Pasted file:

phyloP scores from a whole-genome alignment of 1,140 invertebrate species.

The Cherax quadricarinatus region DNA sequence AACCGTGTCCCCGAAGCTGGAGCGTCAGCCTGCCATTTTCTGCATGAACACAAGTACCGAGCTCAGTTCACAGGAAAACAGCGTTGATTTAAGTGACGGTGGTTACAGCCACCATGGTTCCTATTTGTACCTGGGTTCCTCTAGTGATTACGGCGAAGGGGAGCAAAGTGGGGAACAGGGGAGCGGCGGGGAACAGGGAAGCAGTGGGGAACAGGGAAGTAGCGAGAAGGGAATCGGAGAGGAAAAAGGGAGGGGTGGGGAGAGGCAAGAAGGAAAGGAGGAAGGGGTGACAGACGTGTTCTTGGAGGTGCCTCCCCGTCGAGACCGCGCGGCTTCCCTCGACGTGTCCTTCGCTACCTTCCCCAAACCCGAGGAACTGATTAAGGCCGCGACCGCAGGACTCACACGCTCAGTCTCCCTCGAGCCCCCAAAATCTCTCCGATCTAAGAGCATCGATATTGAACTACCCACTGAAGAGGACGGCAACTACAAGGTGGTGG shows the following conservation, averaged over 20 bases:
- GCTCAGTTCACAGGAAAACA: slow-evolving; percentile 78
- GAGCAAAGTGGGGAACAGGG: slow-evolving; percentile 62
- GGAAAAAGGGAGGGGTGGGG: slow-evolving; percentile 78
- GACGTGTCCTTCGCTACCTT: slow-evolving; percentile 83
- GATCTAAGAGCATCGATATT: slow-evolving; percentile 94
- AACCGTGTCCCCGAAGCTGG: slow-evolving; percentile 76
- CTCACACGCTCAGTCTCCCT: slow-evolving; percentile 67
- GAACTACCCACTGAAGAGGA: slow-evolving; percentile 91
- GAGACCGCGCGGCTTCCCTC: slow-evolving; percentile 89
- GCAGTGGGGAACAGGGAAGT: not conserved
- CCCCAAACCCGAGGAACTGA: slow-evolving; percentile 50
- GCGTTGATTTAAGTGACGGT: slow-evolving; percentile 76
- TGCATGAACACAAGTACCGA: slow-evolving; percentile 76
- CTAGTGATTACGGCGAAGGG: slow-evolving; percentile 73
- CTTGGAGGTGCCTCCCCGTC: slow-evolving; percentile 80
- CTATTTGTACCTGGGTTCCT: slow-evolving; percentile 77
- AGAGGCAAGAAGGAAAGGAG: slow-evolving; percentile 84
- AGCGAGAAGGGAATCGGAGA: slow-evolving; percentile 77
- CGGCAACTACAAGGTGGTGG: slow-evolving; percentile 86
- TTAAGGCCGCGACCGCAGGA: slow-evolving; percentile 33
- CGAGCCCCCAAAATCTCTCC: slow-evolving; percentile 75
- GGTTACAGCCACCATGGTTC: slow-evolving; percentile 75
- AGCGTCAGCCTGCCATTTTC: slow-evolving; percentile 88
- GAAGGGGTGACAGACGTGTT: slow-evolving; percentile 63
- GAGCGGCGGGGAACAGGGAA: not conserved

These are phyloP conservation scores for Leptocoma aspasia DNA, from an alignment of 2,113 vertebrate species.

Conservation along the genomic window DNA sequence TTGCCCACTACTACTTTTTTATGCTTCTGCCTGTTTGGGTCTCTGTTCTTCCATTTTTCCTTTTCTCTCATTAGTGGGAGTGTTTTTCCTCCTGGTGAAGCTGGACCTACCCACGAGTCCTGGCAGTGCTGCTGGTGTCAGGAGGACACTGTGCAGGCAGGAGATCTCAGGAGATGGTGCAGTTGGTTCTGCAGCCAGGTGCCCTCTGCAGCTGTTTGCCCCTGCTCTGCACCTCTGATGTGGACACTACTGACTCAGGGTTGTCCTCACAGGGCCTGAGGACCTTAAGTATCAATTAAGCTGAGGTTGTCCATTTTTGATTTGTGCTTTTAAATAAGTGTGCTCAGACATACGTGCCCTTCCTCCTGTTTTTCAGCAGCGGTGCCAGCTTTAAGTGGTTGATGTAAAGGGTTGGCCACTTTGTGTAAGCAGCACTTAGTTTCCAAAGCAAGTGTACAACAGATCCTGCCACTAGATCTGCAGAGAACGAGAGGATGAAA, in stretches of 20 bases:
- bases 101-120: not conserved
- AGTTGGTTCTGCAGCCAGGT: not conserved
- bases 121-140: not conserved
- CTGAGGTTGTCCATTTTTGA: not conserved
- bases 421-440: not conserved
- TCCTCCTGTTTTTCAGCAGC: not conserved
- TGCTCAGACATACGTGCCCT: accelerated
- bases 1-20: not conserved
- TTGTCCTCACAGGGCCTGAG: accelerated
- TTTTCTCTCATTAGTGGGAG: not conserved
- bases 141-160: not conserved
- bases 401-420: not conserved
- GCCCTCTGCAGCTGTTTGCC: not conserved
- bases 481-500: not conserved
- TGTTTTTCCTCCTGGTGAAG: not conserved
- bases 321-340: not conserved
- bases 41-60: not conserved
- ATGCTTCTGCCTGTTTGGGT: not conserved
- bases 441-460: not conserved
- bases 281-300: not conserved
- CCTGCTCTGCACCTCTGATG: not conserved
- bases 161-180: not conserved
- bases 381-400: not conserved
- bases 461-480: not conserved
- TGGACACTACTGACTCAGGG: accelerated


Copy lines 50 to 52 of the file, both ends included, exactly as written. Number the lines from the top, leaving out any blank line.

- CCTGCTCTGCACCTCTGATG: not conserved
- bases 161-180: not conserved
- bases 381-400: not conserved